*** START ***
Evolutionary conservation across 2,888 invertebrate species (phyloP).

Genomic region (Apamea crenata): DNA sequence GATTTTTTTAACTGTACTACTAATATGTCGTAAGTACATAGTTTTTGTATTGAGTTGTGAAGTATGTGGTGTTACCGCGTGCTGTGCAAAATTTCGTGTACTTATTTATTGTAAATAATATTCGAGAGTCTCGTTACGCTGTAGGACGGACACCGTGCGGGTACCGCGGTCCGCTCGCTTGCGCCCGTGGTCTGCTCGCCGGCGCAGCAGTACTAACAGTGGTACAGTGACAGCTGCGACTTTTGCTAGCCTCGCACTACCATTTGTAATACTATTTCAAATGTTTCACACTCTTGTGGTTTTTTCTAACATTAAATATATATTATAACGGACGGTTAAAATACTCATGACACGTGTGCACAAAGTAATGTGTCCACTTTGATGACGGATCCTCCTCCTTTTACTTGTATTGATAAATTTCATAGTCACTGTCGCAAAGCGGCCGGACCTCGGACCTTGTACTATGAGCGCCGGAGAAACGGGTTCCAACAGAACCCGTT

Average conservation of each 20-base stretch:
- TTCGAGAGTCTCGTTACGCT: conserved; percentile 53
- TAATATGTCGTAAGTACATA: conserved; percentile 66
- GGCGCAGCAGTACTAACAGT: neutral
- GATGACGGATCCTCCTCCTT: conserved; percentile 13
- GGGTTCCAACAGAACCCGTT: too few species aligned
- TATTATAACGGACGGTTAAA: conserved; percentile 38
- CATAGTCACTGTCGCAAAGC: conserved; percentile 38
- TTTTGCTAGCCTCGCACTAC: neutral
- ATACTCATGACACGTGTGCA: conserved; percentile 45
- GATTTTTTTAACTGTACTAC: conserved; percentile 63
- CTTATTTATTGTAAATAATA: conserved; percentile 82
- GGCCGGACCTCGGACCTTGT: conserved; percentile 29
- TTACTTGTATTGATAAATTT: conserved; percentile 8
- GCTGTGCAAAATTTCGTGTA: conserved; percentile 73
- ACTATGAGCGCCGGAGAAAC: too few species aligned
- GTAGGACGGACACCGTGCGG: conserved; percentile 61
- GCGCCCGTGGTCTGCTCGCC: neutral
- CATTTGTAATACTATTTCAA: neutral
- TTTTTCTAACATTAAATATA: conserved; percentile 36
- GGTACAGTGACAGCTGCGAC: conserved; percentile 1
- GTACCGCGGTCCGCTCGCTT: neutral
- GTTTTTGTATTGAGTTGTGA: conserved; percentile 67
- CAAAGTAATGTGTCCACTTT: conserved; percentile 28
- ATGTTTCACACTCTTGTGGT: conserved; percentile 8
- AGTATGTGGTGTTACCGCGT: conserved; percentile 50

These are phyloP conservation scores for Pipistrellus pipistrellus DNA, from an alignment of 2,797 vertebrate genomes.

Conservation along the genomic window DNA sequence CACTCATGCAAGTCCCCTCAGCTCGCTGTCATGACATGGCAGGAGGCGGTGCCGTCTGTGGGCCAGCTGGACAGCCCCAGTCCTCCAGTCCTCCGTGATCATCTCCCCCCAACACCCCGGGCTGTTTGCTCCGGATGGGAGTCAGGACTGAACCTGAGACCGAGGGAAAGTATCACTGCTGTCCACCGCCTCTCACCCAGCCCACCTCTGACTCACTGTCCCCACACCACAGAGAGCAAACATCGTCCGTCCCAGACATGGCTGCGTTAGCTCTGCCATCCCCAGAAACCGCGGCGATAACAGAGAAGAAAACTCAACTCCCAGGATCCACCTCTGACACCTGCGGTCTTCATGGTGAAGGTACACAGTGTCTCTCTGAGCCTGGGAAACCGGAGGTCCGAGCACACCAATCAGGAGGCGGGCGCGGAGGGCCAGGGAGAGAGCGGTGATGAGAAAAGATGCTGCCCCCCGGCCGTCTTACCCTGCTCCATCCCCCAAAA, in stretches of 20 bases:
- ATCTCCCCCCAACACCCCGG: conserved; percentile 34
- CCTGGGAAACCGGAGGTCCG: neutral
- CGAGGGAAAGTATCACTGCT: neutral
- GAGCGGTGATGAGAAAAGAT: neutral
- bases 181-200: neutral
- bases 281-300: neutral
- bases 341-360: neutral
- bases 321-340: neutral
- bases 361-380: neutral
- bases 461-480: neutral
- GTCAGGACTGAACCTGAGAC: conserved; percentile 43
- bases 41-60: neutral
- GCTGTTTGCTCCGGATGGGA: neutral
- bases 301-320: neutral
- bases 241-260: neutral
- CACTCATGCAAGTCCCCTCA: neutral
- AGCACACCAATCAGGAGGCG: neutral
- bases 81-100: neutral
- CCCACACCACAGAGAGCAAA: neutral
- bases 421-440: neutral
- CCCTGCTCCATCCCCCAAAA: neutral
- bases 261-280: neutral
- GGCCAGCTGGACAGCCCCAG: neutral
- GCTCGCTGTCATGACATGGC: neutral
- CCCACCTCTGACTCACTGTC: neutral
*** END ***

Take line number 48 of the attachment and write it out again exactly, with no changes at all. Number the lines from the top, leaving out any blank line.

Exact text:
- bases 81-100: neutral